New Mexico's horse racing industry was rocked by doping allegations uncovered by a New York Times investigation in 2012. Expanded testing and other regulations followed, but the industry has struggled to return to its golden years as competition from online wagering grows and rising costs have been prohibitive for some owners and breeders.

The Racing Commission had started to implement changes before getting the governor's list of demands. Ismael Trejo, its executive director, said testing machines already were running around the clock and a special meeting was scheduled for Monday to address the governor's concerns.

Regulators were checking blood cell counts and running tests on the vital organs of qualifiers for the upcoming races at Ruidoso, and the commission contracted with outside veterinarians to do pre-race inspections.

Trejo said all but one of the seven horses that died during the recent All American trials was examined pre-race. He acknowledged that previously, with only one contract veterinarian on staff, most horses that ended up dying or were euthanized were not examined before racing.

"This is a performance measure for our agency, as best practice is to pre-race examine 100% of all horses," he told The Associated Press in an email.

Lujan Grisham's letter said 642 race horses were euthanized in New Mexico between 2014 and 2022, the sixth highest number in the country. The commission should mandate that all tracks follow the new standards being used at Ruidoso Downs, she said.

She also said all horses should have pre-race evaluations, complete with blood draws and continuous monitoring while they are in their stalls and during training.

Police make 5th arrest in a drive-by shooting that killed a 5-year-old Albuquerque girl - Associated Press

Police on Friday announced the arrest of a young woman in the case of a drive-by shooting that killed a sleeping 5-year-old girl.

Albuquerque police say the 19-year-old admitted during questioning that she was in one of two suspect cars, but denied firing any weapon.

She is the fifth arrest made in the case. The woman's 17-year-old boyfriend was also arrested Thursday without incident. His 15-year-old brother and two other teenagers, ages 15 and 16, were already in custody.

All five are being held on suspicion of murder and other charges. The Associated Press is not naming them because they are juveniles.

Galilea Samaniego was sleeping with her two sisters in a mobile home when police said the teens entered their community in two stolen vehicles just before 6 a.m. on Aug. 13.

Another teenage boy living in the trailer home was their target, investigators said — he had a feud since middle school with one of the suspects and the dispute had escalated.

Police said several gunshots were fired from at least one of the vehicles toward the trailer. The girl was struck in the head and later died at a hospital.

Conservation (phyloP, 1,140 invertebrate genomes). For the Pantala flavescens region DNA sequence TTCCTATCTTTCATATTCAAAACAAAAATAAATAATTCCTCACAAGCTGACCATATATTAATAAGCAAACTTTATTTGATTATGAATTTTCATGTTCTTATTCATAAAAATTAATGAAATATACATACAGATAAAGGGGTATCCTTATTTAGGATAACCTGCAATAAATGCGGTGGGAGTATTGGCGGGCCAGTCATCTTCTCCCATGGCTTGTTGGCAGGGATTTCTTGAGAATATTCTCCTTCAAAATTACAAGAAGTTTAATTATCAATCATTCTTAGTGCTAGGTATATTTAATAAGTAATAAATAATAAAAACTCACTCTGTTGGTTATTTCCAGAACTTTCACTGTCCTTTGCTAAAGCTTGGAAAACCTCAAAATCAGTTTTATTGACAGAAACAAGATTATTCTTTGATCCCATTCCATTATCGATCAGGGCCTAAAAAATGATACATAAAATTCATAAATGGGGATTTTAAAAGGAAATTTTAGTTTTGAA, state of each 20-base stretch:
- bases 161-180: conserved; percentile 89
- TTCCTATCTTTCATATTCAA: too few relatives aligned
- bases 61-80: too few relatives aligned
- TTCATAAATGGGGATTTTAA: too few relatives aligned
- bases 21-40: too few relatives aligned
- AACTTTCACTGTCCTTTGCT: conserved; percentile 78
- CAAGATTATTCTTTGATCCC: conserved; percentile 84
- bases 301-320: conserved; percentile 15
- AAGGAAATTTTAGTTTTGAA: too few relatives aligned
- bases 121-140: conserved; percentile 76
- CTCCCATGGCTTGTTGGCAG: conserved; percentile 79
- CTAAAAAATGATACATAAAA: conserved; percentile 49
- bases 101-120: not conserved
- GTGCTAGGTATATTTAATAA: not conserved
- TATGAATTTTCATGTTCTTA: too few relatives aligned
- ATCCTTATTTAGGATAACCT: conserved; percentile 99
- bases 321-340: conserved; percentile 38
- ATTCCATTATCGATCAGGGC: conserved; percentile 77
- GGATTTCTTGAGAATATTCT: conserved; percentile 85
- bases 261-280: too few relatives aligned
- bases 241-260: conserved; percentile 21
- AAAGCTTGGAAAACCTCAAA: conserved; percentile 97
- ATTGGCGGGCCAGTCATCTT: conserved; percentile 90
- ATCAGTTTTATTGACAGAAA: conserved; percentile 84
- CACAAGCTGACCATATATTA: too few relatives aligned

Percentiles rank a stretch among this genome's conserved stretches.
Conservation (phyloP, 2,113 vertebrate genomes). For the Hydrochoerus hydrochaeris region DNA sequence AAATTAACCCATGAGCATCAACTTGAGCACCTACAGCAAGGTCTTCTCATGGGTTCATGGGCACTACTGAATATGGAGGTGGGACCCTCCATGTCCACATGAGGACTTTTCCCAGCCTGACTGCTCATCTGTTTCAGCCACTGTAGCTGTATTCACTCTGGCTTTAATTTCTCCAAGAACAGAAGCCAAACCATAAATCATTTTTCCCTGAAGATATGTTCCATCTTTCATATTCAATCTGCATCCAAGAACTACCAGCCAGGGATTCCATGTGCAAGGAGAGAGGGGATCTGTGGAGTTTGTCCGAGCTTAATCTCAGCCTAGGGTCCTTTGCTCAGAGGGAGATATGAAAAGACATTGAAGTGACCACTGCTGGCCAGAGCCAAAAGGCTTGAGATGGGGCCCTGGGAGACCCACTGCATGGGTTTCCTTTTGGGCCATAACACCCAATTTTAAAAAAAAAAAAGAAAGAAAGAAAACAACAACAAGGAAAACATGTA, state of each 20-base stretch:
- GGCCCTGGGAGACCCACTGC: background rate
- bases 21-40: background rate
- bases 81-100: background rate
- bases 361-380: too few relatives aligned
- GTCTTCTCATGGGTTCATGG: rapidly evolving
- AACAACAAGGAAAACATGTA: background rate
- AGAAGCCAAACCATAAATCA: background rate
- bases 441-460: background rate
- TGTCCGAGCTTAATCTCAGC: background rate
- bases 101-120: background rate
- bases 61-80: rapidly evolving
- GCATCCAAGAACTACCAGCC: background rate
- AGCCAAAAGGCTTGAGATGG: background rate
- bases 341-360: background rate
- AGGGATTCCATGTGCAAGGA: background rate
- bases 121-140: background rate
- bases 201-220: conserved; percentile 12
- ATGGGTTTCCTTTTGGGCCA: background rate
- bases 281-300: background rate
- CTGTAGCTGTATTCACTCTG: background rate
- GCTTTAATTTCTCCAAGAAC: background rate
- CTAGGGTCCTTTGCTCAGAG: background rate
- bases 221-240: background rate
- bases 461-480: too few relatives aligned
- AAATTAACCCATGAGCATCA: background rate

Cecily Barker, a deputy chief for the police department's investigative bureau, said police were able to "tie cases to several incidents that involve the same juveniles."

Phommachanh, Lynch-Adams lead UMass to 41-30 victory over New Mexico State in opener - Associated Press

Taisun Phommachanh passed for 192 yards and added a rushing touchdown, Kay'Ron Lynch-Adams scored two fourth-quarter touchdowns, and UMass defeated New Mexico State 41-30 in a season opener on Saturday night.

Phommachanh ran 26 yards on a fourth-and-seven play midway through the fourth quarter to set up a 10-yard touchdown run by Lynch-Adams that gave the Minutemen a 10-point lead. On New Mexico State's ensuing possession, Isaiah Rutherford intercepted a pass and returned it 55 yards to give UMass a 34-17 lead with 6:40 remaining.

The back-to-back touchdowns came after New Mexico State drew within 20-17 on a 42-yard deep ball from Diego Pavia to Trent Hudson, who made a leaping grab in front of a teammate for the touchdown. New Mexico State connected on another deep route, Pavia throwing 40 yards to Jordin Parker to make it 34-24 with 4:35 remaining.

UMass added a 21-yard touchdown run by Lynch-Adams two plays after a fumble by Pavia that was recovered by Billy Wooden at the NMSU 24.

New Mexico State added a 1-yard scoring pass from Pavia to Hudson on the final play.

Phommachanh, a transfer who previously played at Georgia Tech and Clemson, completed 10 of 17 passes for 192 yards and added 92 yards on the ground.

Pavia went 16-for-27 passing for 248 yards with three touchdowns and two interceptions.

New Mexico State's Monte Watkins, a sprinter on the MSU track team, scampered 80 yards for a touchdown that tied the score at 7 in the second quarter. Watkins finished with 95 yards rushing on two carries.

Massachusetts has a revamped roster that includes 15 transfers after going 1-11 last season.

New Mexico State was coming off a promising 7-6 season in 2022 that included a 24-19 victory over Bowling Green in the Quick Lane Bowl.